1. The Port Authority of NY and NJ (before 1972 was the Port of NY Authority) formally took over the H&M and created PATH on September 1, 1962. Part of the deal was that the two states allowed the Port Authority to build the original World Trade Center complex where the old H&M Hudson Terminal stood in Lower Manhattan. The H&M had been in bankruptcy since 1954 and moving it to Port Authority stewardship would ensure its long term survival. Ironically, the H&M’s patronage declined beginning in 1927, when the Port Authority’s first trans-Hudson vehicular crossing, the Holland Tunnel, was opened. Along with the Lincoln Tunnel and George Washington Bridge, much traffic was siphoned away from the H&M, leading to the bankruptcy.

2. The IND 34th St.-6th Ave. station, opened December 15, 1940, was the most complicated piece of subway construction in New York history. The IND tunnels had to go around the H&M south of 34th Street, go under the BMT tunnel, and go above the LIRR-PRR tunnels below 32nd and 33rd Streets. The H&M 33rd St. terminal had to moved a block south to accommodate the new IND tunnel.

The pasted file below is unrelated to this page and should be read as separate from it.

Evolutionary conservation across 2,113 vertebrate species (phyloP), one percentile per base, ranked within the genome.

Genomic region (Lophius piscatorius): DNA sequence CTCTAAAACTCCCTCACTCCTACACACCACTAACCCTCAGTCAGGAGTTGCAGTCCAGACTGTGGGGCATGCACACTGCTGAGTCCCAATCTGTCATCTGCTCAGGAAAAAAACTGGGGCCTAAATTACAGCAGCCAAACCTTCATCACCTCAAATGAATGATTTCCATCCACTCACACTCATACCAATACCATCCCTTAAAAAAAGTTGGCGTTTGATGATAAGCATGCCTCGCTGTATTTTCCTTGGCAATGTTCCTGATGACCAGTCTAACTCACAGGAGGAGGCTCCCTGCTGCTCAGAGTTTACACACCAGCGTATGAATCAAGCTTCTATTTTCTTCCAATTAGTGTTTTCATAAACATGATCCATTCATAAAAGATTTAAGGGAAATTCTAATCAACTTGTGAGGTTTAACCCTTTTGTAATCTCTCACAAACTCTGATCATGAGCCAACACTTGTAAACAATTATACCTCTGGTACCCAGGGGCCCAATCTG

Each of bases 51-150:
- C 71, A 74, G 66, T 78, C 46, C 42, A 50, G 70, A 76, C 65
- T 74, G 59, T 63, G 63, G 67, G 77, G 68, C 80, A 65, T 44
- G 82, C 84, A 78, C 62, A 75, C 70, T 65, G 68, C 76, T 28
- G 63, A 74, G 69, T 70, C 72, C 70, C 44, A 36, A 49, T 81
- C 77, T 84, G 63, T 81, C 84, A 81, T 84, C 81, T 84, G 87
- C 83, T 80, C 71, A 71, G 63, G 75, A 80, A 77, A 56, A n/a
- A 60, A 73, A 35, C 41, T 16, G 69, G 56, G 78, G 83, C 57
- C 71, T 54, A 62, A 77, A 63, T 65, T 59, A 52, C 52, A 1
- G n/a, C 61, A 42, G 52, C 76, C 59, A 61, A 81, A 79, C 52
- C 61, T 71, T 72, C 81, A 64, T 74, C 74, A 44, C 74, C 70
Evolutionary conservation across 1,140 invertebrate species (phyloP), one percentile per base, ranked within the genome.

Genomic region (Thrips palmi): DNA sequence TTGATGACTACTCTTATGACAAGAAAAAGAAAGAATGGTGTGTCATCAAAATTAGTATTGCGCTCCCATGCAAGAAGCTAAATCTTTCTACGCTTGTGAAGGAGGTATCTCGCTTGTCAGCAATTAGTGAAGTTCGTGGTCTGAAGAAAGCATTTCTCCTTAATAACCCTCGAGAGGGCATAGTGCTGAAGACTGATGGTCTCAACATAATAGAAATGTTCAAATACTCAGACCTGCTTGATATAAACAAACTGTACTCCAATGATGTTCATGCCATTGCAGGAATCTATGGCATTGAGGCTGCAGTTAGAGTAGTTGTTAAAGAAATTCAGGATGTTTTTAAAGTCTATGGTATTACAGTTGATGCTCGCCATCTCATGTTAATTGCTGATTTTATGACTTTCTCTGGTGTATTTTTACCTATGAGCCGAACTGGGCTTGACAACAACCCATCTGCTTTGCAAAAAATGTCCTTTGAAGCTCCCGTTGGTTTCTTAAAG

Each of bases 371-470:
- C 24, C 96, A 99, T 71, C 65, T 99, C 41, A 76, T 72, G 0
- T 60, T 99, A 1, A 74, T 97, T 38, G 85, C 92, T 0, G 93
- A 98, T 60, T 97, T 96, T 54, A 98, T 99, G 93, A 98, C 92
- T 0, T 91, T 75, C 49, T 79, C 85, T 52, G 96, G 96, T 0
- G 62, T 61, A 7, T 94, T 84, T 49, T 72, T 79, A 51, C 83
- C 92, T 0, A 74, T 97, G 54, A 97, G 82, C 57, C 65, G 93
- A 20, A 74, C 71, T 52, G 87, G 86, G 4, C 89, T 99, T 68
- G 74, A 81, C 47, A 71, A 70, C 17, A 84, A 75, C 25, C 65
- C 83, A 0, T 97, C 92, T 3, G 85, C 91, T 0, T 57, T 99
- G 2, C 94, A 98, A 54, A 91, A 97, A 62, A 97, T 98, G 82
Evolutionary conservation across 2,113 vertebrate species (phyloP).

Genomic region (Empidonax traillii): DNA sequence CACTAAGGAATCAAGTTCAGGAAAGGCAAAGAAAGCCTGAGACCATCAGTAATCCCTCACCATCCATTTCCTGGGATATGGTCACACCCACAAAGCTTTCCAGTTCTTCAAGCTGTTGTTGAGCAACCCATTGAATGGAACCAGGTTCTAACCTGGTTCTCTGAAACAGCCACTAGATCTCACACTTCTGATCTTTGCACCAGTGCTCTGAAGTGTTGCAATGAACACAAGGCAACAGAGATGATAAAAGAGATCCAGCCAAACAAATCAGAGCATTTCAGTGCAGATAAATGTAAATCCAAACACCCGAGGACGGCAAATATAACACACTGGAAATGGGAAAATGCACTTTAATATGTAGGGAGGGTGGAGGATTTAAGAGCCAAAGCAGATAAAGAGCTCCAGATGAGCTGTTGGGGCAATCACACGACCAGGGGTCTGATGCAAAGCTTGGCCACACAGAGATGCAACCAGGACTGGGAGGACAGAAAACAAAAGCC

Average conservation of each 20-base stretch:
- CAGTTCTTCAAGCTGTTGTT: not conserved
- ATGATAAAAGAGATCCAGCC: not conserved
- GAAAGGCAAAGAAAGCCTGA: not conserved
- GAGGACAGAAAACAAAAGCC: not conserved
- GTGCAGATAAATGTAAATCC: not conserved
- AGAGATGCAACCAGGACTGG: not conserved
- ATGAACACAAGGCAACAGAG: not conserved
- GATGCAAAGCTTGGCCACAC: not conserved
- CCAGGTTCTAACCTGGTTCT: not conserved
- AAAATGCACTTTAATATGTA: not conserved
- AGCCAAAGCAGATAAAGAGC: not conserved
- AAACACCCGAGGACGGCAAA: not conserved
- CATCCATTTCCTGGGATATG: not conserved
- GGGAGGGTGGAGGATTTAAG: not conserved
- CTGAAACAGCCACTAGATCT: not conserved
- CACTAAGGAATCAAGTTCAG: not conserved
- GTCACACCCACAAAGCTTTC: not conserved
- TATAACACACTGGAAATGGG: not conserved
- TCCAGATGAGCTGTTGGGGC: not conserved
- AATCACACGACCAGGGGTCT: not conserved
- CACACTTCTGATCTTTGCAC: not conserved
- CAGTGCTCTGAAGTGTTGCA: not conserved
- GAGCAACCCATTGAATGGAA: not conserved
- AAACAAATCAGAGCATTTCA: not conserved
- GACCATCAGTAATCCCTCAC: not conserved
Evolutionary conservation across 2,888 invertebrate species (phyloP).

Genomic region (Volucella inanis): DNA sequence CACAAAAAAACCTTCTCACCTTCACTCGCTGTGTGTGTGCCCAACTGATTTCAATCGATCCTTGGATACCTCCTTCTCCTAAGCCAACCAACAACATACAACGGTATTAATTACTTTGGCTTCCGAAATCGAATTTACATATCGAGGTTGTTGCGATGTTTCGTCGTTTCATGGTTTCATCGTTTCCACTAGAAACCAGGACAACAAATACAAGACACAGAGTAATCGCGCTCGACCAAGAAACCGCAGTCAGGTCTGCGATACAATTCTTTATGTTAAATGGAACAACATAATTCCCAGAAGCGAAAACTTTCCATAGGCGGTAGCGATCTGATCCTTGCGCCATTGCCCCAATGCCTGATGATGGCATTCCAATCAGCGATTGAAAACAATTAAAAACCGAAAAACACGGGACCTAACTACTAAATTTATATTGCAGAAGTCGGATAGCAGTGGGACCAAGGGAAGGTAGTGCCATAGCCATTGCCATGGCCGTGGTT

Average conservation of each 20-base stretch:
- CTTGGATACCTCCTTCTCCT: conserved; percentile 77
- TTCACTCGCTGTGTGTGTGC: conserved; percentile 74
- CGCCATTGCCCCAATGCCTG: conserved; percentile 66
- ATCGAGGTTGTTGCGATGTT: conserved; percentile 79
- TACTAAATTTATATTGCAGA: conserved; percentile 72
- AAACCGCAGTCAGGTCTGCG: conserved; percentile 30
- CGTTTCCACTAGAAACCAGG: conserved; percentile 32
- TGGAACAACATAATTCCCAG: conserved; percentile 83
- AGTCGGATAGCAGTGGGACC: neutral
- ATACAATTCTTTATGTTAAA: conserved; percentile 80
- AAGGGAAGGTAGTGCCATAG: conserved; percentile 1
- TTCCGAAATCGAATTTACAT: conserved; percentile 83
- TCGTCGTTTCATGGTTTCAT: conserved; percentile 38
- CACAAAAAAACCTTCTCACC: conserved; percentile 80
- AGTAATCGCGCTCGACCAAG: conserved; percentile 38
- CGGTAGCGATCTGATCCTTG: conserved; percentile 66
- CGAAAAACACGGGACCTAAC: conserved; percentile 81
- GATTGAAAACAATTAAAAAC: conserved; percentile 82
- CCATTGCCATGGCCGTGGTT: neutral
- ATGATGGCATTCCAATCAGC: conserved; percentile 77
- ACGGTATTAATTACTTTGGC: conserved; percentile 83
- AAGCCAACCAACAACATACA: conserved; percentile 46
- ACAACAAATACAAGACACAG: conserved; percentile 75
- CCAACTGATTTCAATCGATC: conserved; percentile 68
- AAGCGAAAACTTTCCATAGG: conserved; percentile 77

The IND four track line, as opened in 1940, was truncated between 34th and West 4th Street stations, because of the H&M tunnel already there. Only the local tracks were originally built south of 34th St. Express tracks stub ended there, which is why F trains did not go south of 34th Street except in rush hours. In 1967, a pair of deep level IND tunnels, below the PATH tracks, were opened between 34th West 4th Streets, allowing full express service on 6th Ave. Those tunnels were part of the Chrystie Street connection project that united the IND and BMT divisions into one operating unit, today’s B division or lettered lines. The entire project was put into service over Thanksgiving Day weekend, November 26, 1967. I rode one of the first rerouted D trains the same day, which saw the introduction of the stainless steel R32 cars on the D train. Hard to believe it’s been 54 years.

therealguyfaux November 9, 2021 - 5:46 pm

There IS an H&M clothing store in Herald at 1293 Broadway, cr. of W. 33rd, so maybe that sign is actually accurate NOW, in late 2021, though it could hardly have been the original tilemasons’ intention to advertise it… 😉

Lawrene Stelter November 9, 2021 - 9:05 pm

The 6th Avenue Elevated opened in 1878 and it ceased operations in December 1938. The 6th Avenue Subway opened in December 1940.

The BRT went into receivership in 1919 and emerged as the BMT in 1925.

The Port Authority took over the Hudson and Manhattan Railroad in 1962 as part of the deal to build the World Trade Center.

A private company until June 1940, the BMT surface operations were handled by its subsidiaries: Brooklyn & Queens Transit (trolley cars and trolley buses) and the Brooklyn Bus Corp.(motor buses; operations began in
The last two Brooklyn trolley lines were converted to motor buses in October 1956 and the last trolley buses ran in July 1960 [Both under the New York City Transit Authority.]

Lawrence Stelter, 11/9/21